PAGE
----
Secretary of the People's Communist Party Yelnur Beisenbayev supported the speakers and went as far as saying that gay people were not sick, they where criminals and deserved a much harsher treatment. "Besides the legal ban of the propaganda we should also adopt an anti-sodomy law like the one we had during the Soviet time. We need these laws, to makes these (gay) people ashamed of themselves in our society," he said. The anti-sodomy law he was talking about was cancelled in Kazakhstan only in 1998.

Nagashybay Yesmyrza, a journalist known for calling Hitler a war hero, tagged representatives of LGBT degenerates and returned to his favourite rhetoric: "To preserve the Aryan race it was important that be blood was not mixed. Hitler was against all those gay people," he said. But when asked by the journalists how a same-sex union could possibly "mix blood" and produce a child, he had no adequate answer.

"There is no gay 'propaganda' in Kazakhstan, but there is homophobia," Kazakh activist and journalist Zhanar Sekerbayeva spoke up against the proposed ban, adding that there were other much more pressing problems, such as corruption and unemployment, that the Kazakh Government had to be concerned about.

She called Kazakhstan not stopped following Russia and copying Putin's imperialistic regime. Russia adopted its law banning gay "propaganda" last year. 

Intolerance to LGBT is a common feature of Russia and Central Asia, and their "post traumatic" societies, she said. 

"The question of gay marriage in Kazakhstan has never been on the agenda. No one has been promoting it (gay lifestyle). There have been no public speeches or gay pride parades. There is only homophobia and discrimination of women," she said.

"LGBT community is not an invention of the West. And they (gay people) are much more traditional than 'traditional' heterosexuals. LGBT people have always been there since the ancient times - Ancient Rome, Greece, it is only that the attitude towards them was different," said the young journalist and social activist.

"Bolashak is carrying absolutely patriarchal views. (...) We propagate nothing, we don't organize pride parades, we are not shouting slogans in the street. Outlawing us would be a discrimination," Sekerbayeva said.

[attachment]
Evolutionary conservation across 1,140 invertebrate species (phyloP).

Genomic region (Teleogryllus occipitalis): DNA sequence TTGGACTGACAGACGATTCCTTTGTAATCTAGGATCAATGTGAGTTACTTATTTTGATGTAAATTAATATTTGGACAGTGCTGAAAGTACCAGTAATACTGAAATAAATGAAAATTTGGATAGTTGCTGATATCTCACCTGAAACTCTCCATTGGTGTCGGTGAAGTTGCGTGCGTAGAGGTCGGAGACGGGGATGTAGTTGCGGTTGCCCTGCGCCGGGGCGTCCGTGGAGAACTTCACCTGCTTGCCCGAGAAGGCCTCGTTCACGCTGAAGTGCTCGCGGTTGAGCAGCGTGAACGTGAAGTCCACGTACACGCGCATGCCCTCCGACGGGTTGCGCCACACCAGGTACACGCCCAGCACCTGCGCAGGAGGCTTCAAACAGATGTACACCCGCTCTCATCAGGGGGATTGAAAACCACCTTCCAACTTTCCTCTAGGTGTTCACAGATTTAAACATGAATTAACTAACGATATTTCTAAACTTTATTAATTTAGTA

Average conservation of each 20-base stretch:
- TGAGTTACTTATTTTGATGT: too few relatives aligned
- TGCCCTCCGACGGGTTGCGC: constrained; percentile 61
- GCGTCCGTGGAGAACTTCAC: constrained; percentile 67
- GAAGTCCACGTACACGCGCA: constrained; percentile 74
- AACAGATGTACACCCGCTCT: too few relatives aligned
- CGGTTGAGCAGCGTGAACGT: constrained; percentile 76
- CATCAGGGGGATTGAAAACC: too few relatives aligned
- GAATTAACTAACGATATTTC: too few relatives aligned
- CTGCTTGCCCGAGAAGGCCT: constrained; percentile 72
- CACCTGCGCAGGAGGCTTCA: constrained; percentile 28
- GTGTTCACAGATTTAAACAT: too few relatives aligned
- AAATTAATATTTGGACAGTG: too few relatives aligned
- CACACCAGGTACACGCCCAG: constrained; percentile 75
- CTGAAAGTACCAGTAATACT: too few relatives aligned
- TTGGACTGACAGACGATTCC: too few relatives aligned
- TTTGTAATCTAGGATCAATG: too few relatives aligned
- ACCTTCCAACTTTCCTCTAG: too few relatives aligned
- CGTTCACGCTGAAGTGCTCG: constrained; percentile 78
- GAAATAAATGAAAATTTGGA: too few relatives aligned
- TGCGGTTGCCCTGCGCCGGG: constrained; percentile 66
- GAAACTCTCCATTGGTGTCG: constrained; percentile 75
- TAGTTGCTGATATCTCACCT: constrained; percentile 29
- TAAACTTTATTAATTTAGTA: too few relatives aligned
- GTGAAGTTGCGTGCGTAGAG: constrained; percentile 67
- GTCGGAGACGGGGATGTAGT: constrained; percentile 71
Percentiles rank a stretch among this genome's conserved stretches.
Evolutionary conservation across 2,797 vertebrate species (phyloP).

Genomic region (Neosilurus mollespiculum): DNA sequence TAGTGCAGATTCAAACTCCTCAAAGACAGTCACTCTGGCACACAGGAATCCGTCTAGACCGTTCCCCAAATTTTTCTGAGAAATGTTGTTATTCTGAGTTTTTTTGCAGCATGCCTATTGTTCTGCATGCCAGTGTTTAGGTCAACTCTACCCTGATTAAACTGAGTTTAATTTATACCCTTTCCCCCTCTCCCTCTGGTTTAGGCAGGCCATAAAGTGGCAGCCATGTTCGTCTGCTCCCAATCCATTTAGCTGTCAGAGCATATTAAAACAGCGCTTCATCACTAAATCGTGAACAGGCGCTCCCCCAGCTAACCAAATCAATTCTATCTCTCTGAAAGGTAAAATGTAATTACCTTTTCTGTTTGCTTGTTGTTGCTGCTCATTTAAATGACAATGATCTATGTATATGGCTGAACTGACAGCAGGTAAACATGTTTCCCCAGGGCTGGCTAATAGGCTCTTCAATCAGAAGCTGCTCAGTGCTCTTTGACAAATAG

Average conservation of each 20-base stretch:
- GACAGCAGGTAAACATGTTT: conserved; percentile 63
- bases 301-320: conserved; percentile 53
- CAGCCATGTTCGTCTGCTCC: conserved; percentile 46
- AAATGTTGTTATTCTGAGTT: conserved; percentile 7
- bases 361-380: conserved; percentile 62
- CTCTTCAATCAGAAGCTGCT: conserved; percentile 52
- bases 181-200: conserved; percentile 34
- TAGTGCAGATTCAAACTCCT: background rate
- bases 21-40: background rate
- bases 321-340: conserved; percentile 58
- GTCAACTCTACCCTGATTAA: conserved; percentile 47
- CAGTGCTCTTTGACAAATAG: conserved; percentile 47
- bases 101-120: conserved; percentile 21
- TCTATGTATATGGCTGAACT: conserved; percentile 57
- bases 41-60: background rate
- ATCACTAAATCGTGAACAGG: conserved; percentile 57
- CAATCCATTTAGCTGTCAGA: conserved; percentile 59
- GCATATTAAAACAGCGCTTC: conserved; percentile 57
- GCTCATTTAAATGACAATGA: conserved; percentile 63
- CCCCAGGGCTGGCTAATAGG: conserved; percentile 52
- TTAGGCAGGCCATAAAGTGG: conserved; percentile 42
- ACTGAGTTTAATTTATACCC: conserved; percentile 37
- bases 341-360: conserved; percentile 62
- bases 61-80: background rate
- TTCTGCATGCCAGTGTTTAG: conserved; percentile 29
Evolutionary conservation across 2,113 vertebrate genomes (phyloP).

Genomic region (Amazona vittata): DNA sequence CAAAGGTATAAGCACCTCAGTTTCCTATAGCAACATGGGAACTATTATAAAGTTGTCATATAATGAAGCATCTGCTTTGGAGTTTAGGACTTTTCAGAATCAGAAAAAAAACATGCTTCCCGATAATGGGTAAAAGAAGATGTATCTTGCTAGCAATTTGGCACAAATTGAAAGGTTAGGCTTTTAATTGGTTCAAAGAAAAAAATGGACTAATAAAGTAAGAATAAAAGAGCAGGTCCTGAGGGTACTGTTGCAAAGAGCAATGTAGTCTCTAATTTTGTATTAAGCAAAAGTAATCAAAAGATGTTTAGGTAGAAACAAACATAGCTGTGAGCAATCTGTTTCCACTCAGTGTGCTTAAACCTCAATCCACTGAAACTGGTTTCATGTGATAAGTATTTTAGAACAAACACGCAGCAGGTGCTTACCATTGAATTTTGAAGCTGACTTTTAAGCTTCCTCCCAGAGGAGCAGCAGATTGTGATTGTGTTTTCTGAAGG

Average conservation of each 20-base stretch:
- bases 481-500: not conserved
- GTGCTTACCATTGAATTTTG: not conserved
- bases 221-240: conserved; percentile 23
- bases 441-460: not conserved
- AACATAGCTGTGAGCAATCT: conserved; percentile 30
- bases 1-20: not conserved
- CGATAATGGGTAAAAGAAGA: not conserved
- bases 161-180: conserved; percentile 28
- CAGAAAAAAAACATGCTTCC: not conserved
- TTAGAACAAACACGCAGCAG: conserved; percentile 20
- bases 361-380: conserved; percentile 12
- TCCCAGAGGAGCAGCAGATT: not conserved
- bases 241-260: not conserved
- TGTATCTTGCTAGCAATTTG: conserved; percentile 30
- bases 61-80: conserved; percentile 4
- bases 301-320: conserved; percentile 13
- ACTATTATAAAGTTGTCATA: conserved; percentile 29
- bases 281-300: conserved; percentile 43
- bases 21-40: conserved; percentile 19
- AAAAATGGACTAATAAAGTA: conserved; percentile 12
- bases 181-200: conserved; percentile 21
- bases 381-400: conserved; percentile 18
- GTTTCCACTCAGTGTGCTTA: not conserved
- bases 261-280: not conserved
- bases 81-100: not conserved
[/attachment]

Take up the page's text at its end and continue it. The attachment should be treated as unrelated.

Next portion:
"I don't see the future of my country in discrimination of gay people," she concluded.

Director of Freedom House in Kazakhstan Viktoria Tyuleneva agreed that the proposed law was a "discrimination based on sexual orientation that is prohibited by the international law and the law of Kazakhstan, starting from its own Constitution". "If this (anti-gay-propaganda) law is adopted Kazakhstan will face grievances at every international forum it attends, and this will draw a squall of criticism from all international organisations," she is quoted by Radiotochka as saying.

But banning gay propaganda is more than just public appeals in Kazakhstan. Amendments into the Code On Marriage and Family are already on their way.

Earlier, Aldan Smayil, a Member of the Parliament's Lower Chamber, the Majilis, said that Kazakhstan needed a legislation that would enable it to close down gay clubs and bringing their owners to justice. He also declared that the idea of gay pride parades in Kazakhstan was unacceptable.

The MP said that representatives of sexual minorities needed help of psychologists. And promised to make sure that law enforcement authorities would tighten their control over the people organizing events in support of the LGBT movement.

The passionate fighter against gay "propaganda" Babamuratov said at the end of the press-conference that in case the law would not be adopted by the Kazakh Parliament soon, everyone would have grounds to say that “LGBT values are being lobbied in our country”.

By Dinara Urazova and Tatyana Kuzmina (Dmitry Khegai and Dinmuhammed Kalikulov contributed to the story)